N.  One strategy for avoiding obsessive thinking is compartmentalizing cancer thoughts.

Course Content Manual Questions The Answer to Question 15 is found in Section 15 of the Course Content… and so on. Select correct answer from below. Place letter on the blank line before the corresponding question.
Important Note! Numbers below are links to that Section. If you close your browser (i.e. Explorer, Firefox, Chrome, etc..) your answers will not be retained. So write them down for future work sessions.

Questions:
15. A life schema is based on what three components?
16. What is the definition of existential and situational meaning?
17. According to Periyakoil and Hallenbeck , what are the clues that a patient is experiencing depression, not preparatory grief?
18. What are the three general coping styles for coping discussed by Livneh in the above article?
19. What is the major difference between engagement and disengagement coping strategies?
20. What four things does Livneh suggest rehabilitation practitioners should focus on?
21. According to St. Clair, what is the ultimate way to resolve pathological attachment?
22. What is the definition of family resilience?
23. When developing a useful family resilience schema, what is considered to be the most important concept?
24. What two negative response types were found most frequently among martial couples coping with cancer?
25. What is Dyadic coping?
26. According to Clay and Suinn, patients that make what kind of changes tend to live longer?

Answers
A. Livneh suggests: (a) enhance more positive attitudes and beliefs in one's ability to challenge the disease; (b) plan and implement strategies to address daily living problems triggered by the functional limitations (e.g., pain, fatigue, nausea) imposed by cancer and its treatment; (c) establish and maintain a supportive social network that includes the client's family, peers, and, when applicable, coworkers; and (d) reframe negative thoughts or pessimistic outlook to foster a more positive view that focuses on one's remaining abilities, realistic goals, and potential future contributions.
B.  Both of these constructs underscore the importance of a shared, positive perception of their family unit among family members dealing with adverse circumstances. The power of viewing adversity in a positive light has long been understood and accepted in family therapy where reframing is a central technique in a host of models.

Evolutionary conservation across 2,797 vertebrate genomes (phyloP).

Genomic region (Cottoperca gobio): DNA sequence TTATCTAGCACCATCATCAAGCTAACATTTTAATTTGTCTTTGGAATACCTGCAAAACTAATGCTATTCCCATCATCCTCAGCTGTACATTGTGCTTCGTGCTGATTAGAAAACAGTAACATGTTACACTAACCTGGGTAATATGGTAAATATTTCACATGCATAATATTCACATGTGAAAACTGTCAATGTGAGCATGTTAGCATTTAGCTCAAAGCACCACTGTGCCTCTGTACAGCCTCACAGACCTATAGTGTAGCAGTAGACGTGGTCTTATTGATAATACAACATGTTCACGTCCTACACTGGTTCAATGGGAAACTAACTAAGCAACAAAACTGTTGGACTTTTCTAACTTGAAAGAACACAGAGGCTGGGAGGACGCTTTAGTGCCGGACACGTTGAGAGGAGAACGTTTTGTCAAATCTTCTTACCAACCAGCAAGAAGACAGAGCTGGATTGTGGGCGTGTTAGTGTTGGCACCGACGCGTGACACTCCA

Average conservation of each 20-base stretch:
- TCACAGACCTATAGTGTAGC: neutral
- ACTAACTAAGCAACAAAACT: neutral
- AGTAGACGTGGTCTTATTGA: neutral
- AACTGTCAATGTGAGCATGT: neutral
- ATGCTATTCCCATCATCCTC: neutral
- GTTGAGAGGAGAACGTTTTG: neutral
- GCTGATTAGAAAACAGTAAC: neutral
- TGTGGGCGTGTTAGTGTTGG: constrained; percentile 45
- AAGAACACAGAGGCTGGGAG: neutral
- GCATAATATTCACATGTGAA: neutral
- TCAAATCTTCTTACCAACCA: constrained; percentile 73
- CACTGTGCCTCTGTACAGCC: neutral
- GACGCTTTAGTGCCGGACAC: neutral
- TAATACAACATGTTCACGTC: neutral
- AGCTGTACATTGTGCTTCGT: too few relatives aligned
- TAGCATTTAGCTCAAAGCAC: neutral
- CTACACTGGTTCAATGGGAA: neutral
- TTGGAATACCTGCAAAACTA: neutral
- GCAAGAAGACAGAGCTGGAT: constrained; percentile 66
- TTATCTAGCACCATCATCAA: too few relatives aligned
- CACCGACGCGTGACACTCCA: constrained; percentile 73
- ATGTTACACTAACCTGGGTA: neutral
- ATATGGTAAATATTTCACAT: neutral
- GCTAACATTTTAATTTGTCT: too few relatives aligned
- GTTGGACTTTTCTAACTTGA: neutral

C. A life schema is based on individual’s views regarding themselves, their set of philosophical or theological beliefs and assumptions about how the world operates or their worldview
D.  Dyadic coping constitutes a couple's efforts to cope conjointly with a common or shared stressor.
E. Psychological changes
F. Disengagement strategies tend to be negative responses to dealing with stress while engagement strategies tend to be more positive responses to stress.
G. The clues are persistant agitation and or hopelessness, no response to social support, Anhedonia, dysphoria, feelings of worthlessness
H.  Negative responses found were: withdrawal and over critical statements.
I.  Family resilience is defined as "characteristics, dimensions, and properties of families which help families be resistant to disruption in the face of change and adaptive in the face of crisis situations." resiliency includes strengths a family utilizes in response to difficulties
J. Existential meaning is expectations generated by the individuals' perception of a new event and their capacity to handle it. Determined by past experiences, they are also influenced by personal beliefs and by the beliefs of other members in the family.  Situational meaning is global representations that influence individuals' perceptions of their place within the world. Determined by preexisting beliefs and by existential meanings, they have both cognitive and emotional elements.
K. The general coping styles are optimism/pessimism, Repression/blunting versus sensitization/monitoring, Approach/avoidance
L. The ultimate way to resolve pathological attachment death of the family member